In 1990, Mad Dog McCree was an arcade light-gun shooting game that drew attention for presenting itself in the style of a live-action Hollywood Western through the use of Laserdisc technology. It would then go on to be released for the SEGA CD, PC, 3DO, and other platforms of the ’90s. In 2011, over 20 years later, it is an abomination of an iPhone game that’s a complete waste of time and money.
When it was first released, the game got by more on account of being a novelty than by being an engrossing gameplay experience. The acting ranges between passable and cheesy, depending on how much dialogue a character has to deliver. And you will be seeing a lot of it, as the game hails from the era when developers thought that the advent of the CD-ROM meant that the future of video games belonged to low-budget movie-like experiences which would occasionally require input from the player.
So realistic you can almost smell his breath.
The premise of the game is a cookie-cutter Western, wherein a band of outlaws led by the notorious and eponymous Mad Dog McCree has stormed into town, locking up the sheriff and taking the mayor and his daughter hostage– in effect, taking over the whole place. As a wandering gunslinger who has just come into town, the people look to you for salvation.
Menus aside, the game plays out entirely in video, and it falls to you to shoot the right people at the right time, lest you be shot yourself. The game says not to shoot until your opposition is ready, but all that does is leave you dead after the video disjointedly shifts to the reel of footage of you being shot, accompanied by an amusing busted camera lens effect.
Unfortunately, you’re likely to see this a lot, as the game tends not to be very accurate. Sometimes you’ll get a shot off, though at other times it seems as though the interface doesn’t even realize you’re touching the screen. This is sometimes due to the need to shoot something besides your enemies, but the game doesn’t give you the faintest of hints.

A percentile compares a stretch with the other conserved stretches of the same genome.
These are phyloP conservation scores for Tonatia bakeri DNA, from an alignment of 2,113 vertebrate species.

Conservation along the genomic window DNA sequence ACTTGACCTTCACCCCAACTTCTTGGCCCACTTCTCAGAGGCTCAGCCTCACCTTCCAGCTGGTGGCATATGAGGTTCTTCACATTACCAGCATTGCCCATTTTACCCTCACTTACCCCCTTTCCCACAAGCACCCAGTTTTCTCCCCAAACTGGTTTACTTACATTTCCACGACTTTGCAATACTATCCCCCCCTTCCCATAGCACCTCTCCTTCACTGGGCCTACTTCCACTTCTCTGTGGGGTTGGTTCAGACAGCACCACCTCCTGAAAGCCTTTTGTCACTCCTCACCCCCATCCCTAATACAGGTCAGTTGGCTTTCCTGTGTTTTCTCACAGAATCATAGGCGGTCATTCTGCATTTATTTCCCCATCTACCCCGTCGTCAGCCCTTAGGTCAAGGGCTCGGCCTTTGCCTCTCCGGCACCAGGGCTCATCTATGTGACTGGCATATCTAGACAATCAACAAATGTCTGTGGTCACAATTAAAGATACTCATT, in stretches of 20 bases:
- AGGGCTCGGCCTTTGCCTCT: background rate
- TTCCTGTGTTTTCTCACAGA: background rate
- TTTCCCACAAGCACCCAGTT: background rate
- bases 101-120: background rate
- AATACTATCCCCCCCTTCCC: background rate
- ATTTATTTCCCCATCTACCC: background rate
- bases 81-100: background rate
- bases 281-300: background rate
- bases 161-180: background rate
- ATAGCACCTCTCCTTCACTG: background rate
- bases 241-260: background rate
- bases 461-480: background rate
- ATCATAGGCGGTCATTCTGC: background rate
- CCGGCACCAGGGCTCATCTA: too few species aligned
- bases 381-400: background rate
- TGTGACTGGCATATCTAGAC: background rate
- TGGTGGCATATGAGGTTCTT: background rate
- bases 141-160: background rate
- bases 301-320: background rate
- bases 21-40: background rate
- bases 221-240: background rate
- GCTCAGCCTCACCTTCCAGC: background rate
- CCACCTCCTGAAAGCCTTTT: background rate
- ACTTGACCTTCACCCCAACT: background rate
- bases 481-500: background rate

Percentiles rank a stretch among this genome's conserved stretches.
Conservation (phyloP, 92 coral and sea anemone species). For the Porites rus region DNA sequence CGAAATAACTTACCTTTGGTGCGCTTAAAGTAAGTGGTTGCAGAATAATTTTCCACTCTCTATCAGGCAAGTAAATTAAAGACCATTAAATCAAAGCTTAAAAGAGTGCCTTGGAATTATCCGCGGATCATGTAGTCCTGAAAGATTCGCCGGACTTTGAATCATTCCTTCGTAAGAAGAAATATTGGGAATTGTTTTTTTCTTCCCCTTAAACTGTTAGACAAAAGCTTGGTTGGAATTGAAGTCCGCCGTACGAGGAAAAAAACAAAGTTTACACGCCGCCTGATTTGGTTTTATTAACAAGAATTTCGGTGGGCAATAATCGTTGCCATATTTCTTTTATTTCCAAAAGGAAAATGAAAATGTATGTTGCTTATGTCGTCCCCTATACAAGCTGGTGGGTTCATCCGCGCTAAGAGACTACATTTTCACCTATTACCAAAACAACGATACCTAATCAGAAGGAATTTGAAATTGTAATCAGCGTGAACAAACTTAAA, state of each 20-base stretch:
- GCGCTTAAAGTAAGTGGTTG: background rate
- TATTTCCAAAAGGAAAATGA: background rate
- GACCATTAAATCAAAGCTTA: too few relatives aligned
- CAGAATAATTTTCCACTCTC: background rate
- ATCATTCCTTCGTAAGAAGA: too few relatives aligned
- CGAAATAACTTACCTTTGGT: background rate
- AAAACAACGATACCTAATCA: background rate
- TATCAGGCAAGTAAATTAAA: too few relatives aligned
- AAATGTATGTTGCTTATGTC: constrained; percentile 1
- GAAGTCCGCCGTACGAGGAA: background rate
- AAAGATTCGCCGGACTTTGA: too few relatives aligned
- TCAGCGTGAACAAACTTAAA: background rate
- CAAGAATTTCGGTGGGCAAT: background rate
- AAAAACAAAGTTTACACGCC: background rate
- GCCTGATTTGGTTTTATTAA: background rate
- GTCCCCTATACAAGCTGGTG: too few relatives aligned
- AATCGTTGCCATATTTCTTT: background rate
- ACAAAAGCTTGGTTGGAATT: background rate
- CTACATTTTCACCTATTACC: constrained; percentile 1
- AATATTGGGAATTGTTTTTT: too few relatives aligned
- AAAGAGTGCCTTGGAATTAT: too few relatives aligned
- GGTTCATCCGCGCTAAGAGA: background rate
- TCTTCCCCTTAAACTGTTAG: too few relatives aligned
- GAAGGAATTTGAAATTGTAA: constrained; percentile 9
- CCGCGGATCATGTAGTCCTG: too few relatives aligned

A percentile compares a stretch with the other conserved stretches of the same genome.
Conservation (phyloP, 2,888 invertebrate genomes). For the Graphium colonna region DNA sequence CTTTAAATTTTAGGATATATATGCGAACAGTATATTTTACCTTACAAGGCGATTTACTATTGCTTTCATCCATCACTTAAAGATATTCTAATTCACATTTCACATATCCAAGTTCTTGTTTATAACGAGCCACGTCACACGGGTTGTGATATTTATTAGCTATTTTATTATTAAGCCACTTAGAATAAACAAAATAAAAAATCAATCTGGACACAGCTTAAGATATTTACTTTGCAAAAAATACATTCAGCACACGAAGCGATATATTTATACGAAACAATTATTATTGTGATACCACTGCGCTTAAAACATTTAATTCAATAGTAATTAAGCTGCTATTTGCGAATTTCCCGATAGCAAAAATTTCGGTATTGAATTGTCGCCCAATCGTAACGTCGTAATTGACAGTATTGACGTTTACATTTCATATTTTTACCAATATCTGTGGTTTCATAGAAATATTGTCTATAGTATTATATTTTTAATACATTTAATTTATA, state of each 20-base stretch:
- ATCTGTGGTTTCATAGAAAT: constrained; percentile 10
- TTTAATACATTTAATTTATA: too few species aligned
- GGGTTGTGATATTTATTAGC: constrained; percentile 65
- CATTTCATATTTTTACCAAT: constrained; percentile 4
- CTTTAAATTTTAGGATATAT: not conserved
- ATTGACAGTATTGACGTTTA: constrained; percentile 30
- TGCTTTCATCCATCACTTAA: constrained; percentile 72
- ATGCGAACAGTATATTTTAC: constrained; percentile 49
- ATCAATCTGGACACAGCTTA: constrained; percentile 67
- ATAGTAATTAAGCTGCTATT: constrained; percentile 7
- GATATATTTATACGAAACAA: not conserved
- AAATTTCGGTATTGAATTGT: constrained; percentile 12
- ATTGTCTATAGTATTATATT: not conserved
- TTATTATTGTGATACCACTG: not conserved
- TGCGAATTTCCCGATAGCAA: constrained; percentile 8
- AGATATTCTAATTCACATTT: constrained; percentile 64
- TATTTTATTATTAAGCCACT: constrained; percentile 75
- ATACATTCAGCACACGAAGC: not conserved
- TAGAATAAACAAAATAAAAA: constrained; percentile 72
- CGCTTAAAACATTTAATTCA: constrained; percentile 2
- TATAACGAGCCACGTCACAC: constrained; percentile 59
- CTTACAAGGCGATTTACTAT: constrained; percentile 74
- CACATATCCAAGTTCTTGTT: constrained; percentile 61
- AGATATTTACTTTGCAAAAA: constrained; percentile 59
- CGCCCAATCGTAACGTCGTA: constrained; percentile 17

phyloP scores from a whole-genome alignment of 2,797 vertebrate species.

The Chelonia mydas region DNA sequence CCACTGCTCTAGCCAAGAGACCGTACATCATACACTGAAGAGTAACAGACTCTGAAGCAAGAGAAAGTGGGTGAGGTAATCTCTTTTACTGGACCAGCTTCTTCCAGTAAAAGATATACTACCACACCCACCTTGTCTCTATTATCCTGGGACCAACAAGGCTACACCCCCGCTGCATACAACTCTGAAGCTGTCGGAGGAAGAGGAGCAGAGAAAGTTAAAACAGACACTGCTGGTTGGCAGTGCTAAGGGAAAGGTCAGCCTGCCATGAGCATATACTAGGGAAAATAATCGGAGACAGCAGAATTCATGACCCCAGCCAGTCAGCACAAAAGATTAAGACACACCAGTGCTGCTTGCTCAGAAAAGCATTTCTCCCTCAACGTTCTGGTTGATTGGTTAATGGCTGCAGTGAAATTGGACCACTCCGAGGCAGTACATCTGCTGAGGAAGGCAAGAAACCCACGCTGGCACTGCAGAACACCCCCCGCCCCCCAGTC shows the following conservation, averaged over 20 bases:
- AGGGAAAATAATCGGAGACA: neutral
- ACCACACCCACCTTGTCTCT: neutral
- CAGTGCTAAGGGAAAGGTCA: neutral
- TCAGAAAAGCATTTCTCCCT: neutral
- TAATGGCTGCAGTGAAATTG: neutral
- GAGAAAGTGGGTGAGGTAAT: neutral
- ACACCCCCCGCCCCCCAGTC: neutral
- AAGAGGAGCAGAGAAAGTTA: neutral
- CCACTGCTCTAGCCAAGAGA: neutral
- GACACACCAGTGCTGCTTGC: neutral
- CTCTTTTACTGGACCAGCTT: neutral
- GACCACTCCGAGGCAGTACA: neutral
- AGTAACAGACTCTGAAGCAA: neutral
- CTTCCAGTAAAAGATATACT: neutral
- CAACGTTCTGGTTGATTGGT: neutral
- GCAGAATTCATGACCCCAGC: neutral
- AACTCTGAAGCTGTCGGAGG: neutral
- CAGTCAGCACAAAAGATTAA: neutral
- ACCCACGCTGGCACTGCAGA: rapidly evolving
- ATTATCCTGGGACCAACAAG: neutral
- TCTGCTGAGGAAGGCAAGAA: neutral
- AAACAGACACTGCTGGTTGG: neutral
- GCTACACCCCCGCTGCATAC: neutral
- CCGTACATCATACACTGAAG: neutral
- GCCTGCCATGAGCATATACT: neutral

On top of that, replaying some situations makes more outlaws creep into the picture, often in a different order than your last encounter, meaning that memorization is out. This is worsened by the fact that it can be very difficult to even see an enemy peering out from behind their cover until it’s too late, or that one of those bits of movement turns out to be an innocent, not that you can tell.
He sure is mad.
As a result of your inevitable failure, you’ll be spending a lot of time looking up at the doctor, or undertaker, or whoever it is that spends his time talking over near-dead bodies. Fortunately, he gains a new bit of dialogue with each life you lose. Unfortunately, the same cannot be said for those in each scene you’re forced to endure again and again and again with each new life, waiting for the moment of truth to arrive. It’s a vicious cycle… well, vicious to the player, anyway.
There are some amenities included with this version. In addition to some admittedly good-looking video footage, you have a classic arcade-style mode and a “casual” mode, each with Easy and Normal difficulties (though we couldn’t tell much– if any– difference). The former gives you little clues as to what to do and when, while the casual mode at least provides a sort of timer that indicates when you need to shoot before you eat lead yourself. On the plus side, you’re given five lives to lose at a time versus the original game’s three.
Mad Dog McCree is just not a very good game, and serves better as a historical curiosity. It doesn’t help that it’s priced at $4.99 on the App Store. Unfortunately, even if this version of the game were playable, the fact is that it isn’t very long. It was designed as a quarter-muncher back in the days when games were made to make money for their owners one coin at a time, but even if you manage to pull it off, the experience is short. Trial-and-error aside, a clean run would take you in the ballpark of around ten minutes to complete.
If you’re still unsure, you can check out a more playable version of the game on the Wii (and with less replayed footage), as played by Taco Man, here.